- Gilead will this week begin human study of an inhaled version of its COVID-19 drug remdesivir, potentially opening up an avenue to making the antiviral therapy more widely available to patients infected with the new coronavirus.
- Currently, remdesivir is given intravenously once daily, making early or outpatient treatment more challenging. But results from a government-run study, as well as scientists' understanding of how antiviral drugs work, suggest that patients who are treated with remdesivir earlier on benefit the most.
- Gilead will first test its inhaled formulation in healthy volunteers, to be recruited into a Phase 1 study. Studies of COVID-19 patients could begin by August, said Gilead CEO Daniel O'Day in an open letter dated June 22.
Infectious disease doctors now view COVID-19 as a two-stage disease, marked first by early signs of infection and rapid viral replication and then followed by widespread inflammation amid an overactive immune response.
It's in the second phase where the disease can be the most lethal, compromising breathing function and damaging organs like the heart and kidneys.
As an antiviral, remdesivir would in theory be most effective earlier on, when it can block SARS-CoV-2 from co-opting the body's cells to make copies of itself.
A study run by the National Institutes of Health, results from which led to an emergency authorization of remdesivir's use in the U.S., supports that line of thinking. Data published last month in the New England Journal of Medicine showed remdesivir benefits were greatest before patients got so sick they needed invasive breathing support.
Remdesivir also appeared to help patients who didn't need oxygen — typically the first line of defense as symptoms worsen — although the difference between them and patients on placebo was not statistically significant.
Overall benefit to the drug was modest, however, reducing the median time to recovery by four days. Remdesivir was associated with lower mortality but that, too, was judged not statistically clear.
Because remdesivir is given by an IV drip once daily, administering the drug to patients outside the hospital isn't as easily done, particularly when healthcare systems are strained taking care of those critically ill from COVID-19.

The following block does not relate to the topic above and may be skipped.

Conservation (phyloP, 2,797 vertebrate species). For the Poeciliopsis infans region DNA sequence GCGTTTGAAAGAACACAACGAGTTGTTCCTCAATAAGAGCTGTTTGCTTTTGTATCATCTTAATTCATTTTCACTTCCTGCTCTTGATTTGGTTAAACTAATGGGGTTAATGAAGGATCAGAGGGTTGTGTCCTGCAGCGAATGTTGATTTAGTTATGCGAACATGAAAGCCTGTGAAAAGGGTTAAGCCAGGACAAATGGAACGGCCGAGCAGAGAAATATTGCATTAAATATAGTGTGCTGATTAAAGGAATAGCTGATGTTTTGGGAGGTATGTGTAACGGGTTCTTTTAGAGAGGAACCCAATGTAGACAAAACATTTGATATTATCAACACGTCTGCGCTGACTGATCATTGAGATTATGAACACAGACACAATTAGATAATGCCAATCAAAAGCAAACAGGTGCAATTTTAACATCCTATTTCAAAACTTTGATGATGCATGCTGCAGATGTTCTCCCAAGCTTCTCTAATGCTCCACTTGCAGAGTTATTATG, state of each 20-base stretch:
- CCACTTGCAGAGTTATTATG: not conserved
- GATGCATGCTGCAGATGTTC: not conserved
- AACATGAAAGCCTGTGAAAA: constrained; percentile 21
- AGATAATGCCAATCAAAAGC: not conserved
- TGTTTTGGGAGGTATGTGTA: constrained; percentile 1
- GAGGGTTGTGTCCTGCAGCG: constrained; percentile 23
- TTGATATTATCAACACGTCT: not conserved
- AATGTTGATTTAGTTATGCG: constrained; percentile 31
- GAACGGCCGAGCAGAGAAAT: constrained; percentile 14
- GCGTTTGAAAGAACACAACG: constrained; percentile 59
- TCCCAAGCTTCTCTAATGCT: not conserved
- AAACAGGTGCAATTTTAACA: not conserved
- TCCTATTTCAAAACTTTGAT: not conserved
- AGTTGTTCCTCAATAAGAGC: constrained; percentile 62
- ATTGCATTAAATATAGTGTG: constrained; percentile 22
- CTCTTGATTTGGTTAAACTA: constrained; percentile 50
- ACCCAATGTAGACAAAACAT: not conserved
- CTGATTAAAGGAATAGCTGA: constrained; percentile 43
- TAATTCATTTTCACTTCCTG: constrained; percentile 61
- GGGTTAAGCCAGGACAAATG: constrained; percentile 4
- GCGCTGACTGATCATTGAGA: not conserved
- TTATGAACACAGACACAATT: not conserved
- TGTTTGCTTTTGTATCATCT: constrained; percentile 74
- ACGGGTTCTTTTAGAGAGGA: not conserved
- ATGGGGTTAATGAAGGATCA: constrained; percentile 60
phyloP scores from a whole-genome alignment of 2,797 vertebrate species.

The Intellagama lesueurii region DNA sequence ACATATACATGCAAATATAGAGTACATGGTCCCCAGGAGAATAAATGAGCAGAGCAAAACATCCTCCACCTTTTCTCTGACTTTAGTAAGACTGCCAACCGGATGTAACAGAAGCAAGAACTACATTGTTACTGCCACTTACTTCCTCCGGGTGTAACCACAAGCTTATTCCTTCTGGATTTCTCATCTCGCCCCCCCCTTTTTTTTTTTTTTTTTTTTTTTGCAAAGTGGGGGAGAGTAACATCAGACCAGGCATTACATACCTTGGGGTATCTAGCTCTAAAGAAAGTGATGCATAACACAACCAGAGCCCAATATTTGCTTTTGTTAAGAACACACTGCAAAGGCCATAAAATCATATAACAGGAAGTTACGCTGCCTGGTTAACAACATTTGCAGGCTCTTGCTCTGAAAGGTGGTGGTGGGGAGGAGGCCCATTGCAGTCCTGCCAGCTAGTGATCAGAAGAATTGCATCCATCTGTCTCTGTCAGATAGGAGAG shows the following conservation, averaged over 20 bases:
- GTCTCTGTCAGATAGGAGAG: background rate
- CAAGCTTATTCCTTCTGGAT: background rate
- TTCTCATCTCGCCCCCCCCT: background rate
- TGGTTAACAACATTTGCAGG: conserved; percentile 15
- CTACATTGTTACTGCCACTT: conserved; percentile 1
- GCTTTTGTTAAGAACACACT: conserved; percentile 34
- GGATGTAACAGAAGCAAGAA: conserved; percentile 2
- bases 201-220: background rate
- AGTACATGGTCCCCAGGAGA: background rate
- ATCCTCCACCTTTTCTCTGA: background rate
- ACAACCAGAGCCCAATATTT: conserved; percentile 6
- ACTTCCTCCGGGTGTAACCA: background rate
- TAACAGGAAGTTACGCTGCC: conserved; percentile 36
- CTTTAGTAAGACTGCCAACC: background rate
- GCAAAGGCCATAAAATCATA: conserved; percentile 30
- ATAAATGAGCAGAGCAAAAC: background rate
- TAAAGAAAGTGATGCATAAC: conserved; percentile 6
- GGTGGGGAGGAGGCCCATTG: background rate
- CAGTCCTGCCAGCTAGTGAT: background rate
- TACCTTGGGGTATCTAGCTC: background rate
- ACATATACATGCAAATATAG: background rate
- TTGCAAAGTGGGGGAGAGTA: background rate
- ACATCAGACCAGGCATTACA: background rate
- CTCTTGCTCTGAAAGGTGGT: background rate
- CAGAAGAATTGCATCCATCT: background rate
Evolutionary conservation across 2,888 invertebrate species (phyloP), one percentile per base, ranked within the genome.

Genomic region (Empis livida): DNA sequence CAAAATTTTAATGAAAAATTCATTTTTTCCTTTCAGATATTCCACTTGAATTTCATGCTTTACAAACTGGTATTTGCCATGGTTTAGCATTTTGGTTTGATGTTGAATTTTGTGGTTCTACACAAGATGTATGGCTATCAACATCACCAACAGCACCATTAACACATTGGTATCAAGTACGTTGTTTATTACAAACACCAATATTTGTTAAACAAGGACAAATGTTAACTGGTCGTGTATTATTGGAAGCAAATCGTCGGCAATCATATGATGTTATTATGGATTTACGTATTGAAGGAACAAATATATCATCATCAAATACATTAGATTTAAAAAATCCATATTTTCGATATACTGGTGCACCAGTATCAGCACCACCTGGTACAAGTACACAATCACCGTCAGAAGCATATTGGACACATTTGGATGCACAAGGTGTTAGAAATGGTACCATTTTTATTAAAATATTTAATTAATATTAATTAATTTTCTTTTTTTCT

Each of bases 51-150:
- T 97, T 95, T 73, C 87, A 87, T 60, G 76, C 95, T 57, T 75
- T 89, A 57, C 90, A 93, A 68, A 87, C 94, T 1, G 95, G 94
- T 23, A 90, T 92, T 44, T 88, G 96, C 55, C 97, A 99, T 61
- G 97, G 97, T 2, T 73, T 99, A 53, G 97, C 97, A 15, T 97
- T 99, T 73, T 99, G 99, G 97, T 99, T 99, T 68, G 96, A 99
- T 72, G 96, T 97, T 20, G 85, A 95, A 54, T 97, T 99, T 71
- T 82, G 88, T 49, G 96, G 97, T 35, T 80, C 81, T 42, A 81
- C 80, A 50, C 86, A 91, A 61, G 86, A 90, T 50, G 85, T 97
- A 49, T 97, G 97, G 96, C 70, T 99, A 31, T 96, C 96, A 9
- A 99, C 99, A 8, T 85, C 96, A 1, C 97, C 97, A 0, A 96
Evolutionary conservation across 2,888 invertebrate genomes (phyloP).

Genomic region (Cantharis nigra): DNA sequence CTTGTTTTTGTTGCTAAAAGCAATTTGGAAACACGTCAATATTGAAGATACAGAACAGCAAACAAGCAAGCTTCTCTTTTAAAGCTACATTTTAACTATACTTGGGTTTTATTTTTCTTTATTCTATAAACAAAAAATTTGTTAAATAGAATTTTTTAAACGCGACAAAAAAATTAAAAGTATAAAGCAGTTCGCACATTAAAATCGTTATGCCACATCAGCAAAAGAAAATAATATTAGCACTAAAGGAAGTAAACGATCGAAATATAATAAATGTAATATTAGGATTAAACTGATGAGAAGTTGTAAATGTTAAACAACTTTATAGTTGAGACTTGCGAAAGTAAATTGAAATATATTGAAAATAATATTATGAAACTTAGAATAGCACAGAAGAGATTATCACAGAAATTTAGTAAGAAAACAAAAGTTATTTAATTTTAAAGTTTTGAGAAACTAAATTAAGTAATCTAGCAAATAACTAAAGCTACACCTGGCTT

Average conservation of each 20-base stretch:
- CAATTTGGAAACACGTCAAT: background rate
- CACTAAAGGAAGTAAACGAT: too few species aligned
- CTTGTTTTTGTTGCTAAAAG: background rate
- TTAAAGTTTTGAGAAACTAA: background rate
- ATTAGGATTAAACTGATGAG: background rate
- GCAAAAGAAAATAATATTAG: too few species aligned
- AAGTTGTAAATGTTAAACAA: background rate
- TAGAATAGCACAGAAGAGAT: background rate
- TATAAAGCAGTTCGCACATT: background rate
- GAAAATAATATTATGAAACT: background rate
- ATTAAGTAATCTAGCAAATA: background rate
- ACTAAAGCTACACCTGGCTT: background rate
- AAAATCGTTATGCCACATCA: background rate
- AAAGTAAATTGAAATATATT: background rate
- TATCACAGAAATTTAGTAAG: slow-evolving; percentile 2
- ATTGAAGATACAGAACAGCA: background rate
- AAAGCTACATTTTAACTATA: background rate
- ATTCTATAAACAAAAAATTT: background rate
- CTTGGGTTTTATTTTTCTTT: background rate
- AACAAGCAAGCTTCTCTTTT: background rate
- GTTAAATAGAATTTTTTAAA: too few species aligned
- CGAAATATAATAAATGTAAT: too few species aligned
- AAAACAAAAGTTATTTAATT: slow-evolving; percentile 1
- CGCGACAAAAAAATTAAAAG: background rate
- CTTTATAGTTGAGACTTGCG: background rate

Due to the way the drug is made, an oral formulation doesn't appear easily within reach. An inhaled version, given via a nebulizer like some asthma drugs currently are, could still help, though.
Gilead is planning to test the inhaled version at earlier stages of the disease, and also will conduct trials of the current intravenous drug in certain outpatient settings like nursing homes and infusion centers.
Even if studies testing earlier treatment are successful, limited supplies of remdesivir could hinder efforts to make the drug more widely available, at least over the next few months. The hundreds of thousands of doses Gilead donated upon receiving emergency authorization from the Food and Drug Administration are due to run out by the end of this month.
Gilead is quickly making more but, even with a streamlined manufacturing process, remdesivir still takes six or more months to make. The company now expects to have more than 2 million treatment courses produced by year end — double what it initially estimated.
With donated supplies running out, however, Gilead could soon start charging for remdesivir — a decision that will likely be met with considerable scrutiny and, depending on the price, potential political and public backlash.
The question of price could become even more stark as recent results from a large U.K. study showed dexamethasone, a generic and inexpensive steroid, cut the risk of dying from COVID-19 by about a third in the most severely ill patients.
Pairing remdesivir early on with dexamethasone later could give physicians a way to treat both phases of the disease, but the drugs have not been studied together yet.